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The central issue for a lender which seeks to obtain a monetary judgment following a foreclosure is the value of the property that was foreclosed. A lender typically engages an appraiser to value the property as of the date of the foreclosure sale and to testify at a deficiency proceeding. To counter the lender’s valuation, the borrower or a guarantor may engage their own appraiser, or they may attempt to testify themselves as to the value of the property. Generally, an owner of property is permitted to testify as to its value. This rule is based on an owner’s presumed familiarity with the characteristics of the property, acquaintance with its uses and purposes and experience dealing with it.

However, the fact of ownership does not, in itself, invariably qualify an owner to testify to the property’s value. The court may exclude the testimony of the owner if (1) the owner lacks sufficient familiarity with the property to give a permissible opinion, or (2) the owner is attempting to testify as an “expert.”

The Owner Lacks Sufficient Familiarity with the Property

The court may exclude an owner’s testimony as to the value of the property if he or she lacks sufficient familiarity with the property. This standard makes sense because one could foresee instances where the rationale behind permitting an owner to testify would not apply. For example, consider a scenario where an individual who resides in Michigan inherits property in Florida. The individual retains ownership of the property but never leaves Michigan to visit  it. In that case, it would offend most people’s notions of fairness to impute to the owner a presumption of familiarity and experience dealing with the property. Thus, while it is generally the case that an owner will have such knowledge, courts will want to make sure that the owner has the requisite experience and familiarity before allowing his or her testimony as to its value.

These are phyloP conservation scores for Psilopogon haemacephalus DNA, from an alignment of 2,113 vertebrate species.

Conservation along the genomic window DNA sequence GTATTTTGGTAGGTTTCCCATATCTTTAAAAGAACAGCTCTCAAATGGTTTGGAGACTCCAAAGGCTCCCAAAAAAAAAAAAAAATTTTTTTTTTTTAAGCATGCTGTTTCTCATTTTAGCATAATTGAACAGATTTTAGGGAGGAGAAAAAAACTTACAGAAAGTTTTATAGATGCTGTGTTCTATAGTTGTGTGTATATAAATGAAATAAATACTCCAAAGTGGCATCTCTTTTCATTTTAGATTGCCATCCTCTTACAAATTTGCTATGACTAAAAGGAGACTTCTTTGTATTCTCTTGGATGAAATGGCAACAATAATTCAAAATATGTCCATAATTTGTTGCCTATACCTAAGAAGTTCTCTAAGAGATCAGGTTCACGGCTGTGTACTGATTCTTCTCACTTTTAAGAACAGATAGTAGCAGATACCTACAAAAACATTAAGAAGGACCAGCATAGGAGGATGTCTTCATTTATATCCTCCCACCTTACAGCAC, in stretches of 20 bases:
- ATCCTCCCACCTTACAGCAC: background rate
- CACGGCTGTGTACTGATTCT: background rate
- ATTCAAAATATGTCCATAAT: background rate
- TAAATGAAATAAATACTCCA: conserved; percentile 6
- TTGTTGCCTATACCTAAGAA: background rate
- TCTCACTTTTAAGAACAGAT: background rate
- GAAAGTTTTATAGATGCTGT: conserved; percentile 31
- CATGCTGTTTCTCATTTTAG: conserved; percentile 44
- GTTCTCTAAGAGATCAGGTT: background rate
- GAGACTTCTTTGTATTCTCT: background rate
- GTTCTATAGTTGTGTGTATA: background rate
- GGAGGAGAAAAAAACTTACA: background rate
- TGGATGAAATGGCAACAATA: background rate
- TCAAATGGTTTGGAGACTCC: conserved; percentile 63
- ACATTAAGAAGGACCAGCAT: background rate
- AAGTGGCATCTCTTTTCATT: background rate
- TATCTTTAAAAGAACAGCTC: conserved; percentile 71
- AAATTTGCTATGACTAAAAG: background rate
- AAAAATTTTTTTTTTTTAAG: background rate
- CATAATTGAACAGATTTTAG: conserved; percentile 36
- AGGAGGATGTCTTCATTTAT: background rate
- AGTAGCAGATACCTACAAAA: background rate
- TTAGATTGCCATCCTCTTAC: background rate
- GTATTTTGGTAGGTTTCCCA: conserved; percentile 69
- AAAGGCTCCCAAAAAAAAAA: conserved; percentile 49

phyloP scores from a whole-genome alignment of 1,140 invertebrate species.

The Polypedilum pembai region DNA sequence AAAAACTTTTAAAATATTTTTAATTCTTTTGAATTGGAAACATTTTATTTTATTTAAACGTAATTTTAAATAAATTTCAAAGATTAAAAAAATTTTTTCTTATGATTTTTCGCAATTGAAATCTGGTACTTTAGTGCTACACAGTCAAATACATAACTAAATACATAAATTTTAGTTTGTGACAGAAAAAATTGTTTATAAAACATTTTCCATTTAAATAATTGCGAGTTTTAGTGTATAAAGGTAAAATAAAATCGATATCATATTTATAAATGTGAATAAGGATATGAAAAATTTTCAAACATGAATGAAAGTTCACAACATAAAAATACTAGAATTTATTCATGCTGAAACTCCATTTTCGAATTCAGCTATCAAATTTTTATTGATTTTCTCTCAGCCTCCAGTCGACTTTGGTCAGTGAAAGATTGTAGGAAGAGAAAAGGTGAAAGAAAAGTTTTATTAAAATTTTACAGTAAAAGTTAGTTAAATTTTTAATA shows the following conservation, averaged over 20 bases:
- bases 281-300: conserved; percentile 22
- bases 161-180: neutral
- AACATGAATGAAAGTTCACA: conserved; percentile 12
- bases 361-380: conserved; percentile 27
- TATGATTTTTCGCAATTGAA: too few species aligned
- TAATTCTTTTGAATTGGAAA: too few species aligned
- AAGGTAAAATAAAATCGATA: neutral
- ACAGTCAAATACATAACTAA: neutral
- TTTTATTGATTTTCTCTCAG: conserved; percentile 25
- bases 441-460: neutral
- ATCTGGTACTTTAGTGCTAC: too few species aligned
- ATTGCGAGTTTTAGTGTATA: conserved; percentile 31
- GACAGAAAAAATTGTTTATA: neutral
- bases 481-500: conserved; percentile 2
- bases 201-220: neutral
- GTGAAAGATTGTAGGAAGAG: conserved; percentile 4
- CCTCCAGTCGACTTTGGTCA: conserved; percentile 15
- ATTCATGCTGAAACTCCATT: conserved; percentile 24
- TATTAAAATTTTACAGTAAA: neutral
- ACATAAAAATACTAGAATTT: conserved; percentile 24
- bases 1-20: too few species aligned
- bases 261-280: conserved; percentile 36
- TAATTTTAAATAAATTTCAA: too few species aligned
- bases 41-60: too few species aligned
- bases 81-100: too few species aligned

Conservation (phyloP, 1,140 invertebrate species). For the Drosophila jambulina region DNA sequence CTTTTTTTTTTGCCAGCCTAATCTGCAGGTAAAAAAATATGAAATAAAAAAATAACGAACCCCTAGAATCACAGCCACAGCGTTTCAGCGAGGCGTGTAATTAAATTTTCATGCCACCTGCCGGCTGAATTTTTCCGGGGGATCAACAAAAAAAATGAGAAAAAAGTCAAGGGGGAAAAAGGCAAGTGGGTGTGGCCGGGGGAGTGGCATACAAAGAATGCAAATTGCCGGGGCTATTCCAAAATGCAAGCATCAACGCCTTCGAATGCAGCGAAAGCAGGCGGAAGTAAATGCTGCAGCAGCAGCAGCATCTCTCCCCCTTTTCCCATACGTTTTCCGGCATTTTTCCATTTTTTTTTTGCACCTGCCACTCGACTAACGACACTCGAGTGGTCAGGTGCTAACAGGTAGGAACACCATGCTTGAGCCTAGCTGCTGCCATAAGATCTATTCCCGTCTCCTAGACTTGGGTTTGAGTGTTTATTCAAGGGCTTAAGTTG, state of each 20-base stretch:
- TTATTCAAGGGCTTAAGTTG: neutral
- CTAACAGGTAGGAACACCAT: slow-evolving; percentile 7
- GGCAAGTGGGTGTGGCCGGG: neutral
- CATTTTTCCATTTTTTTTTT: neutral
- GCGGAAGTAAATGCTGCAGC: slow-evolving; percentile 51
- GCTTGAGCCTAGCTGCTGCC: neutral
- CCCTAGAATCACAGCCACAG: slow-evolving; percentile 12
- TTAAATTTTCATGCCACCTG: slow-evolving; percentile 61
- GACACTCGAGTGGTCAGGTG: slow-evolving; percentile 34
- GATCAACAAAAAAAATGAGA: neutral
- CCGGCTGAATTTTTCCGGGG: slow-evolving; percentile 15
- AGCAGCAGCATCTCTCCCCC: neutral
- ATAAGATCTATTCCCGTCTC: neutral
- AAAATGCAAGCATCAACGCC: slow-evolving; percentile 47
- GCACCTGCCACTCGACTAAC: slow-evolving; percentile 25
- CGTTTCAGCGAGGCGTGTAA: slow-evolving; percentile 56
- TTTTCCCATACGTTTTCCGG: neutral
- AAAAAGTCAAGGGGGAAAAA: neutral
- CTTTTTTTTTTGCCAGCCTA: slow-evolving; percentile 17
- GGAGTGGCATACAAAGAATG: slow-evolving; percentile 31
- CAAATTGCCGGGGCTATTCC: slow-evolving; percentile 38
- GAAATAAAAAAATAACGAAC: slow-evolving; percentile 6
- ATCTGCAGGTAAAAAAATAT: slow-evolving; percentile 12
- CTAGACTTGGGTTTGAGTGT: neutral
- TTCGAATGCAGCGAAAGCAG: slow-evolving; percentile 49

Similarly, an officer of a company may testify as to the value of the company’s property when, because of his or her experience, management of its affairs and personal knowledge of the property, the officer has acquired information that would be useful in valuing the property. However, the holding of an office in a company alone will not place the officer in the position of having that knowledge of the character and uses of the property. Similar to the rationale behind requiring that an owner of property have sufficient familiarity with the property in order to testify as to its value, a corporate officer must be shown to have knowledge regarding the company’s property and its value sufficient to qualify as a witness. Lenders’ counsel should ensure that they challenge the ability of an owner, or the officer of an owner, to testify as to the value of foreclosed property. Although the court may still allow the testimony, demonstrating a lack of familiarity with the subject property will weaken the credibility of the witness.

The Owner Is Attempting to Testify as an “Expert”

While an owner may testify as to the value of his or her property based on familiarity and experience dealing with the property, the court may exclude the testimony of an owner if the owner is attempting to testify as an “expert.” The Florida Evidence Code provides that a lay witness—i.e., a non-expert—cannot offer opinion testimony when, among other limitations, the opinion requires “special knowledge, skill, experience, or training.” This rule requires the owner-witness to walk a fine line: he or she may testify based on experience with the property but may not testify about the value of property in the area generally, valuation techniques, etc.  It stands to reason that there may be significant overlap between the information on which an owner and an expert might rely, so lenders’ counsel should scrutinize an owner’s testimony as to value and attempt to keep that testimony limited to those factors that are derived from the owner’s experience as an owner of the particular property in question.